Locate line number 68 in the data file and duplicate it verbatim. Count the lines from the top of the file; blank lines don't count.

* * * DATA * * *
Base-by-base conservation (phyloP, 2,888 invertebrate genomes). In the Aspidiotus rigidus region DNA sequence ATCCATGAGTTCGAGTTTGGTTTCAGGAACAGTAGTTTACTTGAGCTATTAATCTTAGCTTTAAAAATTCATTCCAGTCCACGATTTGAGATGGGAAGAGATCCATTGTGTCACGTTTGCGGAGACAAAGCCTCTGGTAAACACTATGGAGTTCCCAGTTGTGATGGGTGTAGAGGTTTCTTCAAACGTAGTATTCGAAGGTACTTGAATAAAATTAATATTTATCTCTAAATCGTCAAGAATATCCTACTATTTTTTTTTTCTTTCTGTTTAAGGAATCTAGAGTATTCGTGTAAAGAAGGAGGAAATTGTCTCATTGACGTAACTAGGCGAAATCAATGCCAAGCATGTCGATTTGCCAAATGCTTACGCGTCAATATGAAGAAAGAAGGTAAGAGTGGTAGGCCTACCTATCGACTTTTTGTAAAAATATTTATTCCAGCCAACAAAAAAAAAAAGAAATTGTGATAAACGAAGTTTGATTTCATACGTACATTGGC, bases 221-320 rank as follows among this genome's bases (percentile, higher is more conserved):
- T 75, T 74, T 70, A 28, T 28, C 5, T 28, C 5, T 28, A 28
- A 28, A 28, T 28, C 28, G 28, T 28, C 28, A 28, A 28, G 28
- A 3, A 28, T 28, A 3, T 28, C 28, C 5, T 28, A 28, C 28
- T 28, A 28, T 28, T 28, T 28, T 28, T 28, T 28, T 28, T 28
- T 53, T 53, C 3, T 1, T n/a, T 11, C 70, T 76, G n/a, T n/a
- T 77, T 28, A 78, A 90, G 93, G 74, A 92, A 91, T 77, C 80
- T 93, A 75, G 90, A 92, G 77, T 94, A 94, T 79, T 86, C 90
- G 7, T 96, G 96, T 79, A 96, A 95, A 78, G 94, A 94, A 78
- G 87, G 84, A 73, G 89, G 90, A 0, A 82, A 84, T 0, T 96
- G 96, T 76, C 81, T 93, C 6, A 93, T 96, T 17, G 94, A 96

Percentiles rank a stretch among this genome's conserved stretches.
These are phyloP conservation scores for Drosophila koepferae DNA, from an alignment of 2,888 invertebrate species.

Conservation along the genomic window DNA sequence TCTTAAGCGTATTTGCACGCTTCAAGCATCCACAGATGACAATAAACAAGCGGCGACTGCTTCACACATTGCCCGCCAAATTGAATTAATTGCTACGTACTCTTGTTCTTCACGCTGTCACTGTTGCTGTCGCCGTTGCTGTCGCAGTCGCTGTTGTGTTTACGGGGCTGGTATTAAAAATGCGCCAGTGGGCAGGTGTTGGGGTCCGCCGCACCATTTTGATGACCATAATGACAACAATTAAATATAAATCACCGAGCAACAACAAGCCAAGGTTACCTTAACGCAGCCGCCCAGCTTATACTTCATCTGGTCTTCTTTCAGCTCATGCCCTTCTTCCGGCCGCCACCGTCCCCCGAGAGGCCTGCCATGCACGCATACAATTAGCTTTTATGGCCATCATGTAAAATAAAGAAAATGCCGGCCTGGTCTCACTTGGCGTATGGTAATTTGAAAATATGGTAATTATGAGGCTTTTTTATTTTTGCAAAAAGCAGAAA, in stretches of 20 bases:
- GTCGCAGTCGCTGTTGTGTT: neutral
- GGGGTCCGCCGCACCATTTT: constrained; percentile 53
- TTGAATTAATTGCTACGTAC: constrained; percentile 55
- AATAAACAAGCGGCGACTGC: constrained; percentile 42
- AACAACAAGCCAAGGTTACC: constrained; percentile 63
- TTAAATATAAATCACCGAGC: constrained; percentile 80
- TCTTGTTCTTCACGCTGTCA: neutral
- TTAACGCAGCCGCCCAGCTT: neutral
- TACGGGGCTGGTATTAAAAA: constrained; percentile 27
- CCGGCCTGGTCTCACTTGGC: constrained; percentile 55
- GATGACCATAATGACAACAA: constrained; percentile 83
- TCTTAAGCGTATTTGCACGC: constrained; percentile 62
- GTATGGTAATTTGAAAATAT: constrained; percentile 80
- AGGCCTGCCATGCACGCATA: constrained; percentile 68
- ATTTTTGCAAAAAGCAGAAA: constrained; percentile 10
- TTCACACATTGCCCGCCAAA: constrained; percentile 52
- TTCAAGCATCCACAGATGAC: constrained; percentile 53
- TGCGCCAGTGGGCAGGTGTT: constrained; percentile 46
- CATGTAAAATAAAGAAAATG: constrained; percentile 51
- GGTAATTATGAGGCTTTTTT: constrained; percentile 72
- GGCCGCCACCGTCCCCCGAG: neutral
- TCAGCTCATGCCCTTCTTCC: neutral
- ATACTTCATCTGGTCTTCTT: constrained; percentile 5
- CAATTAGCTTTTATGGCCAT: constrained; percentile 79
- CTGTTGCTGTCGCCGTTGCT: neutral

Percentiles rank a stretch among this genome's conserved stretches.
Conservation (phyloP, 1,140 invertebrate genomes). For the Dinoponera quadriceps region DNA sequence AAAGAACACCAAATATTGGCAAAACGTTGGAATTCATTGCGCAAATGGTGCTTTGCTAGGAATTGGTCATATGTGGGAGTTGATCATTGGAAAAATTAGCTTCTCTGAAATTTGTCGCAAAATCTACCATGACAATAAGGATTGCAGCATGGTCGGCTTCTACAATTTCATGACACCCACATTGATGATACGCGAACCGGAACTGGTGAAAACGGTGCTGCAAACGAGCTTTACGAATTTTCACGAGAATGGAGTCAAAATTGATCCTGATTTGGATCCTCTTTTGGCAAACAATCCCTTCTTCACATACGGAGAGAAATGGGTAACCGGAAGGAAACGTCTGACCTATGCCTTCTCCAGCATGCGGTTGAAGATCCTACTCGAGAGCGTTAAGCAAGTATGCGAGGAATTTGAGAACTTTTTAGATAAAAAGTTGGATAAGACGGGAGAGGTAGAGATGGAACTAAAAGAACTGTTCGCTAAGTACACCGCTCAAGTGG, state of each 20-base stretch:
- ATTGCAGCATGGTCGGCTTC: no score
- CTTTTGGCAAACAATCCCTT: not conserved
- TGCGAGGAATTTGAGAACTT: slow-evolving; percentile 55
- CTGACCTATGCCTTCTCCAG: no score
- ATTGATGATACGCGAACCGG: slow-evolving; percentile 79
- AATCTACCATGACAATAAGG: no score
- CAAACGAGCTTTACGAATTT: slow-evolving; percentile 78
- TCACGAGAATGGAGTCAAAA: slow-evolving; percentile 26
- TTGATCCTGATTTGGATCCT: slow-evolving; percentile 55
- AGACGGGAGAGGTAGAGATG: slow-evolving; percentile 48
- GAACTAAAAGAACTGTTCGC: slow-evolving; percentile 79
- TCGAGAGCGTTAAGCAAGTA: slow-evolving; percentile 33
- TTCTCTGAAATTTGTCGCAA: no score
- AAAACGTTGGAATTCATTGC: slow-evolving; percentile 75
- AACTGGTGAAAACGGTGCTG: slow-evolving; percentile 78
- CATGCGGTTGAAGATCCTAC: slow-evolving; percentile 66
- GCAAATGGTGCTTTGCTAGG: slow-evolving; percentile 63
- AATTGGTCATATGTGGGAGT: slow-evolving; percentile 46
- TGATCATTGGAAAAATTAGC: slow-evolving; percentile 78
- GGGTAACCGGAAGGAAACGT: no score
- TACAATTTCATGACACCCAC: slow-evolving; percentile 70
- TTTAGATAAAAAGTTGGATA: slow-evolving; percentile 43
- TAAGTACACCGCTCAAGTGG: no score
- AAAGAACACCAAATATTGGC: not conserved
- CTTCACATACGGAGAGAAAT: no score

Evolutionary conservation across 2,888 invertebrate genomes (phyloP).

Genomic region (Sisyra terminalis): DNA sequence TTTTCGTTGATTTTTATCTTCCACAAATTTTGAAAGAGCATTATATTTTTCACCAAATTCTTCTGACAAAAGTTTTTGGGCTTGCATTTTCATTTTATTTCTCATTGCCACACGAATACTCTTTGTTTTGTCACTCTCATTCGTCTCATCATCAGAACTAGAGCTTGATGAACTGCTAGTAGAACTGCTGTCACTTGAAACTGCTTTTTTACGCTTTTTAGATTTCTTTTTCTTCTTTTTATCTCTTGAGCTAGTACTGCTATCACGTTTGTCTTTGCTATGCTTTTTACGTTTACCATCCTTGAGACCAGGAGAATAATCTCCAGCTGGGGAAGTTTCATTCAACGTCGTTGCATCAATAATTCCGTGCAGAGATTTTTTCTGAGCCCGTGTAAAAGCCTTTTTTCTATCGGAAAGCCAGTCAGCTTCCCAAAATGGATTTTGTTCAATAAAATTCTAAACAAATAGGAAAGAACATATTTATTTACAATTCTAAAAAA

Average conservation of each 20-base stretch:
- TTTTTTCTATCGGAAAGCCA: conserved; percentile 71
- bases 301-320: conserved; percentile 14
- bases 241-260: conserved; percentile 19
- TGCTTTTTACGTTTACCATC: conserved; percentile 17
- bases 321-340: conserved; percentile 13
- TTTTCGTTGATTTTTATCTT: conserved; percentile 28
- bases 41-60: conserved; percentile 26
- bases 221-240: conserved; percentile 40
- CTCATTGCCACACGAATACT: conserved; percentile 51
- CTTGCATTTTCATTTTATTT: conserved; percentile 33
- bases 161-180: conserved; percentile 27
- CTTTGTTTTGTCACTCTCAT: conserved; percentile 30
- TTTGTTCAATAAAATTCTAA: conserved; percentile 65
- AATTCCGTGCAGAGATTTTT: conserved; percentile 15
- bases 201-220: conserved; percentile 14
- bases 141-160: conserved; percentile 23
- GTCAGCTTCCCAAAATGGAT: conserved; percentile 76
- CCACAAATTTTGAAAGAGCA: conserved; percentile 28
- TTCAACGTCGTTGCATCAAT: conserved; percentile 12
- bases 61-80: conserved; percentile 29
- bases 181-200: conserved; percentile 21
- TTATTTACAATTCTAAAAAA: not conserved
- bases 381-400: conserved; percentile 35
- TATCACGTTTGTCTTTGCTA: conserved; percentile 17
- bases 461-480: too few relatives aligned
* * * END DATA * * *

Genomic region (Sisyra terminalis): DNA sequence TTTTCGTTGATTTTTATCTTCCACAAATTTTGAAAGAGCATTATATTTTTCACCAAATTCTTCTGACAAAAGTTTTTGGGCTTGCATTTTCATTTTATTTCTCATTGCCACACGAATACTCTTTGTTTTGTCACTCTCATTCGTCTCATCATCAGAACTAGAGCTTGATGAACTGCTAGTAGAACTGCTGTCACTTGAAACTGCTTTTTTACGCTTTTTAGATTTCTTTTTCTTCTTTTTATCTCTTGAGCTAGTACTGCTATCACGTTTGTCTTTGCTATGCTTTTTACGTTTACCATCCTTGAGACCAGGAGAATAATCTCCAGCTGGGGAAGTTTCATTCAACGTCGTTGCATCAATAATTCCGTGCAGAGATTTTTTCTGAGCCCGTGTAAAAGCCTTTTTTCTATCGGAAAGCCAGTCAGCTTCCCAAAATGGATTTTGTTCAATAAAATTCTAAACAAATAGGAAAGAACATATTTATTTACAATTCTAAAAAA